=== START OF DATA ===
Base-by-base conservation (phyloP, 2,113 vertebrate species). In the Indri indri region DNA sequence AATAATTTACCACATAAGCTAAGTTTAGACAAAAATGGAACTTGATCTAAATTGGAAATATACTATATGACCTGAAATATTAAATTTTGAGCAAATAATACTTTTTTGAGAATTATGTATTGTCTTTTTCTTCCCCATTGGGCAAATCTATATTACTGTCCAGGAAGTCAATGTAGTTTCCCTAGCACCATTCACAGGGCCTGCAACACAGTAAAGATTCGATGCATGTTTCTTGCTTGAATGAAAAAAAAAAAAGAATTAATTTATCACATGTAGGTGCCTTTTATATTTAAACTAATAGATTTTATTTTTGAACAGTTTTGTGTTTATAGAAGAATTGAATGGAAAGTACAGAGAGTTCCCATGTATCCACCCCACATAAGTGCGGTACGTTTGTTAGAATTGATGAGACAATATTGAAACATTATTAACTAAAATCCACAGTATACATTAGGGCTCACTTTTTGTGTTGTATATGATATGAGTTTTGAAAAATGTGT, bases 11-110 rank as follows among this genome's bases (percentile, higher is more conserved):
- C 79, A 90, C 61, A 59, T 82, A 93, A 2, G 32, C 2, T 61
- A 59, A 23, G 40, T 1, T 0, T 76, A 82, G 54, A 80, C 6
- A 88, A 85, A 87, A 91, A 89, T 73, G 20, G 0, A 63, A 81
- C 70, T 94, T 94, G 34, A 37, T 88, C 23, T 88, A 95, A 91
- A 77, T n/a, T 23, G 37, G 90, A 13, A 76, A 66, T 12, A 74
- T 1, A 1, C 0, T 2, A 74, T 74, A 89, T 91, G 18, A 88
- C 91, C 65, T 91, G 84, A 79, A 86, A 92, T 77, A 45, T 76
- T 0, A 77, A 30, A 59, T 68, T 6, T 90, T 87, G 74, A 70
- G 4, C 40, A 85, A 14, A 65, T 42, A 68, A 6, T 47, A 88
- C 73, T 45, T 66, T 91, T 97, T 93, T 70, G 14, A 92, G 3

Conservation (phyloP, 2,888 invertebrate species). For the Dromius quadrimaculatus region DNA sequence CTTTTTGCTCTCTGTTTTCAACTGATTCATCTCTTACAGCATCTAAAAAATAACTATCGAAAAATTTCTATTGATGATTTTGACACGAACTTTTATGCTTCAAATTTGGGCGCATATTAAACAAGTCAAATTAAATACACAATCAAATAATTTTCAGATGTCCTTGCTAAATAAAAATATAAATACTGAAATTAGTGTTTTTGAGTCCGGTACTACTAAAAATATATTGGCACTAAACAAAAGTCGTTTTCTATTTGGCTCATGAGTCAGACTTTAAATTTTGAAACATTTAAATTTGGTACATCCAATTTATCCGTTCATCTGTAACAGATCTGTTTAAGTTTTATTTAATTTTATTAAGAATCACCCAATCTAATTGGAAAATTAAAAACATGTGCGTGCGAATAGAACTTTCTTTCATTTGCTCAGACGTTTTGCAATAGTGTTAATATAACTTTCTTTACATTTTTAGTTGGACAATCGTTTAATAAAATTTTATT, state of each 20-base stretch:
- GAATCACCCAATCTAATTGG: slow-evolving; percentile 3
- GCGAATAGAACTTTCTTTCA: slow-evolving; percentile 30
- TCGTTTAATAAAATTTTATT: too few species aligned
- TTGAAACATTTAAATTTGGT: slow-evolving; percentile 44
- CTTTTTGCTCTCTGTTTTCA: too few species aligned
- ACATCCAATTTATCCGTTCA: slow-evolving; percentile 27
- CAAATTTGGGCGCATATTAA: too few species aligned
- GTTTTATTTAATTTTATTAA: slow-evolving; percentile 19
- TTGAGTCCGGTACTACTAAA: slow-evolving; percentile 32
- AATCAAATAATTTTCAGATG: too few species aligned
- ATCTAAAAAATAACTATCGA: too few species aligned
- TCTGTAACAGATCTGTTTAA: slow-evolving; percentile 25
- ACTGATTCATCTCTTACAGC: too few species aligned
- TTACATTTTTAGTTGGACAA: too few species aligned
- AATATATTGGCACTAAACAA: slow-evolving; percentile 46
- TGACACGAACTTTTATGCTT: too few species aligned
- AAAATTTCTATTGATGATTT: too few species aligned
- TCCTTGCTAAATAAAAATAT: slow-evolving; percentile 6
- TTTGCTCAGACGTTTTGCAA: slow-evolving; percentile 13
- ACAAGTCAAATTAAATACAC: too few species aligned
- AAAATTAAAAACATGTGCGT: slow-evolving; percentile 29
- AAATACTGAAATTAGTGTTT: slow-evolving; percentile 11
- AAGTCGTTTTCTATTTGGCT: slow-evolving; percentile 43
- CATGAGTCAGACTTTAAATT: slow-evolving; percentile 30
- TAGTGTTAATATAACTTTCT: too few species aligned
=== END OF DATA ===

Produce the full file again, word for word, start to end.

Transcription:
Base-by-base conservation (phyloP, 2,113 vertebrate species). In the Indri indri region DNA sequence AATAATTTACCACATAAGCTAAGTTTAGACAAAAATGGAACTTGATCTAAATTGGAAATATACTATATGACCTGAAATATTAAATTTTGAGCAAATAATACTTTTTTGAGAATTATGTATTGTCTTTTTCTTCCCCATTGGGCAAATCTATATTACTGTCCAGGAAGTCAATGTAGTTTCCCTAGCACCATTCACAGGGCCTGCAACACAGTAAAGATTCGATGCATGTTTCTTGCTTGAATGAAAAAAAAAAAAGAATTAATTTATCACATGTAGGTGCCTTTTATATTTAAACTAATAGATTTTATTTTTGAACAGTTTTGTGTTTATAGAAGAATTGAATGGAAAGTACAGAGAGTTCCCATGTATCCACCCCACATAAGTGCGGTACGTTTGTTAGAATTGATGAGACAATATTGAAACATTATTAACTAAAATCCACAGTATACATTAGGGCTCACTTTTTGTGTTGTATATGATATGAGTTTTGAAAAATGTGT, bases 11-110 rank as follows among this genome's bases (percentile, higher is more conserved):
- C 79, A 90, C 61, A 59, T 82, A 93, A 2, G 32, C 2, T 61
- A 59, A 23, G 40, T 1, T 0, T 76, A 82, G 54, A 80, C 6
- A 88, A 85, A 87, A 91, A 89, T 73, G 20, G 0, A 63, A 81
- C 70, T 94, T 94, G 34, A 37, T 88, C 23, T 88, A 95, A 91
- A 77, T n/a, T 23, G 37, G 90, A 13, A 76, A 66, T 12, A 74
- T 1, A 1, C 0, T 2, A 74, T 74, A 89, T 91, G 18, A 88
- C 91, C 65, T 91, G 84, A 79, A 86, A 92, T 77, A 45, T 76
- T 0, A 77, A 30, A 59, T 68, T 6, T 90, T 87, G 74, A 70
- G 4, C 40, A 85, A 14, A 65, T 42, A 68, A 6, T 47, A 88
- C 73, T 45, T 66, T 91, T 97, T 93, T 70, G 14, A 92, G 3

Conservation (phyloP, 2,888 invertebrate species). For the Dromius quadrimaculatus region DNA sequence CTTTTTGCTCTCTGTTTTCAACTGATTCATCTCTTACAGCATCTAAAAAATAACTATCGAAAAATTTCTATTGATGATTTTGACACGAACTTTTATGCTTCAAATTTGGGCGCATATTAAACAAGTCAAATTAAATACACAATCAAATAATTTTCAGATGTCCTTGCTAAATAAAAATATAAATACTGAAATTAGTGTTTTTGAGTCCGGTACTACTAAAAATATATTGGCACTAAACAAAAGTCGTTTTCTATTTGGCTCATGAGTCAGACTTTAAATTTTGAAACATTTAAATTTGGTACATCCAATTTATCCGTTCATCTGTAACAGATCTGTTTAAGTTTTATTTAATTTTATTAAGAATCACCCAATCTAATTGGAAAATTAAAAACATGTGCGTGCGAATAGAACTTTCTTTCATTTGCTCAGACGTTTTGCAATAGTGTTAATATAACTTTCTTTACATTTTTAGTTGGACAATCGTTTAATAAAATTTTATT, state of each 20-base stretch:
- GAATCACCCAATCTAATTGG: slow-evolving; percentile 3
- GCGAATAGAACTTTCTTTCA: slow-evolving; percentile 30
- TCGTTTAATAAAATTTTATT: too few species aligned
- TTGAAACATTTAAATTTGGT: slow-evolving; percentile 44
- CTTTTTGCTCTCTGTTTTCA: too few species aligned
- ACATCCAATTTATCCGTTCA: slow-evolving; percentile 27
- CAAATTTGGGCGCATATTAA: too few species aligned
- GTTTTATTTAATTTTATTAA: slow-evolving; percentile 19
- TTGAGTCCGGTACTACTAAA: slow-evolving; percentile 32
- AATCAAATAATTTTCAGATG: too few species aligned
- ATCTAAAAAATAACTATCGA: too few species aligned
- TCTGTAACAGATCTGTTTAA: slow-evolving; percentile 25
- ACTGATTCATCTCTTACAGC: too few species aligned
- TTACATTTTTAGTTGGACAA: too few species aligned
- AATATATTGGCACTAAACAA: slow-evolving; percentile 46
- TGACACGAACTTTTATGCTT: too few species aligned
- AAAATTTCTATTGATGATTT: too few species aligned
- TCCTTGCTAAATAAAAATAT: slow-evolving; percentile 6
- TTTGCTCAGACGTTTTGCAA: slow-evolving; percentile 13
- ACAAGTCAAATTAAATACAC: too few species aligned
- AAAATTAAAAACATGTGCGT: slow-evolving; percentile 29
- AAATACTGAAATTAGTGTTT: slow-evolving; percentile 11
- AAGTCGTTTTCTATTTGGCT: slow-evolving; percentile 43
- CATGAGTCAGACTTTAAATT: slow-evolving; percentile 30
- TAGTGTTAATATAACTTTCT: too few species aligned